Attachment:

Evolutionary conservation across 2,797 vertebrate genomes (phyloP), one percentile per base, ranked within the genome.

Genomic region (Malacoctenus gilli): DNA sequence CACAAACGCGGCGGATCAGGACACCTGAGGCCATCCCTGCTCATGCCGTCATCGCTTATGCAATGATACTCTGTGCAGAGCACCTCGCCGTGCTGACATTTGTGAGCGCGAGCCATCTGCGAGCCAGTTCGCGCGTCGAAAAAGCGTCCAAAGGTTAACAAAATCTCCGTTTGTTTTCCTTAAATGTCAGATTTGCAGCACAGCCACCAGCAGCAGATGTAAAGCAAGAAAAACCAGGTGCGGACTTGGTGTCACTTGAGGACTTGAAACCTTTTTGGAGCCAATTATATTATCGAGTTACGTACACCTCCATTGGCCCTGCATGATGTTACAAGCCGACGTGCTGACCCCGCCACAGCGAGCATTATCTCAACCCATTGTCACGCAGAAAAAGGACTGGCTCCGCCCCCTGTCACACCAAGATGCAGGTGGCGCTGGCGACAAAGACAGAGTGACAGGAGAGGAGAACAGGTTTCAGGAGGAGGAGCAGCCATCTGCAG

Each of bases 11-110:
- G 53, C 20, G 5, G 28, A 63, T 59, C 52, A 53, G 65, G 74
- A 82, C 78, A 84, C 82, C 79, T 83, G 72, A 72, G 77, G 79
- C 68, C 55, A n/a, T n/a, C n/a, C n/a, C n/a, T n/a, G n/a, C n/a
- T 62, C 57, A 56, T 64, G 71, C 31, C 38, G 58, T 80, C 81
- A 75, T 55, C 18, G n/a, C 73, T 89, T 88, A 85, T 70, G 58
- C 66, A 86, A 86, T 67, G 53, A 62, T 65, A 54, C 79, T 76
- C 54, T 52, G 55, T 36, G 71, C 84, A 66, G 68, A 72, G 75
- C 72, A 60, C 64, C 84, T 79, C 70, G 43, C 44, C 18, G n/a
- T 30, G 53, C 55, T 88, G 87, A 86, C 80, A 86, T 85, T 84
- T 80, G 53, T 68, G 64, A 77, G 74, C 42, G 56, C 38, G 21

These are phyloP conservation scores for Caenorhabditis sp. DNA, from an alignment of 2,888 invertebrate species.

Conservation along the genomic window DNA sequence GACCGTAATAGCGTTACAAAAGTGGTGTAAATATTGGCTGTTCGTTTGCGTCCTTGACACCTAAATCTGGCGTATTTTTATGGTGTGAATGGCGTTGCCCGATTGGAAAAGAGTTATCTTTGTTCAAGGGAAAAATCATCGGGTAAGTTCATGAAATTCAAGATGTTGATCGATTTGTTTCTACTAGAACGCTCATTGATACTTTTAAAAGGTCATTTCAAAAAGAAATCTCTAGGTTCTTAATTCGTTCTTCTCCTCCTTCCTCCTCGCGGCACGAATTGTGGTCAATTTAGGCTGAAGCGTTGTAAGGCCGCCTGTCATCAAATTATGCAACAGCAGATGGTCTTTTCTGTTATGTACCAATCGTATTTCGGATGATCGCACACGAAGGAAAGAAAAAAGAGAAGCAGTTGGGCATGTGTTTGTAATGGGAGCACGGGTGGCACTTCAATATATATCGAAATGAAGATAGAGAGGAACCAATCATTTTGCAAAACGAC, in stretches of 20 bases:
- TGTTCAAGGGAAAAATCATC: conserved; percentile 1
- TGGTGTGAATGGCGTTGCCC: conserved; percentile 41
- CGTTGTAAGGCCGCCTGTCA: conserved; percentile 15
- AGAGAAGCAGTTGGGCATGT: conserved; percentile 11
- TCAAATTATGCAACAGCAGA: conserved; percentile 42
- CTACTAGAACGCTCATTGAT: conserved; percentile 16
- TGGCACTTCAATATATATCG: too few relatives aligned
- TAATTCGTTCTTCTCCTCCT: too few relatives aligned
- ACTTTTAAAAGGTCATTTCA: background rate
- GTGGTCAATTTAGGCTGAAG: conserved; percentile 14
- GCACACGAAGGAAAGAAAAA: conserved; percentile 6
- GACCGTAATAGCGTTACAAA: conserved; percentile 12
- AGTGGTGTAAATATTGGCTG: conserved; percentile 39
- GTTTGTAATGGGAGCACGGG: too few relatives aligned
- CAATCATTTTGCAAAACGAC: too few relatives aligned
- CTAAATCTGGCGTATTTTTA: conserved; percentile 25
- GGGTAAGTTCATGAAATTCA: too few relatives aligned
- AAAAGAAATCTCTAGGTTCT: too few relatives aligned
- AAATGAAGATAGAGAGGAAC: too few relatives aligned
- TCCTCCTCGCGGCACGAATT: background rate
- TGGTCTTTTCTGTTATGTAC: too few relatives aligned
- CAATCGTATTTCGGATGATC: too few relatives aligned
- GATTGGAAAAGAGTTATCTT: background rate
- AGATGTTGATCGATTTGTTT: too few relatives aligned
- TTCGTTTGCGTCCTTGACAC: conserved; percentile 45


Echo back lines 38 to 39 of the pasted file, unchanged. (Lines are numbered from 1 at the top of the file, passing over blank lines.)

- GATTGGAAAAGAGTTATCTT: background rate
- AGATGTTGATCGATTTGTTT: too few relatives aligned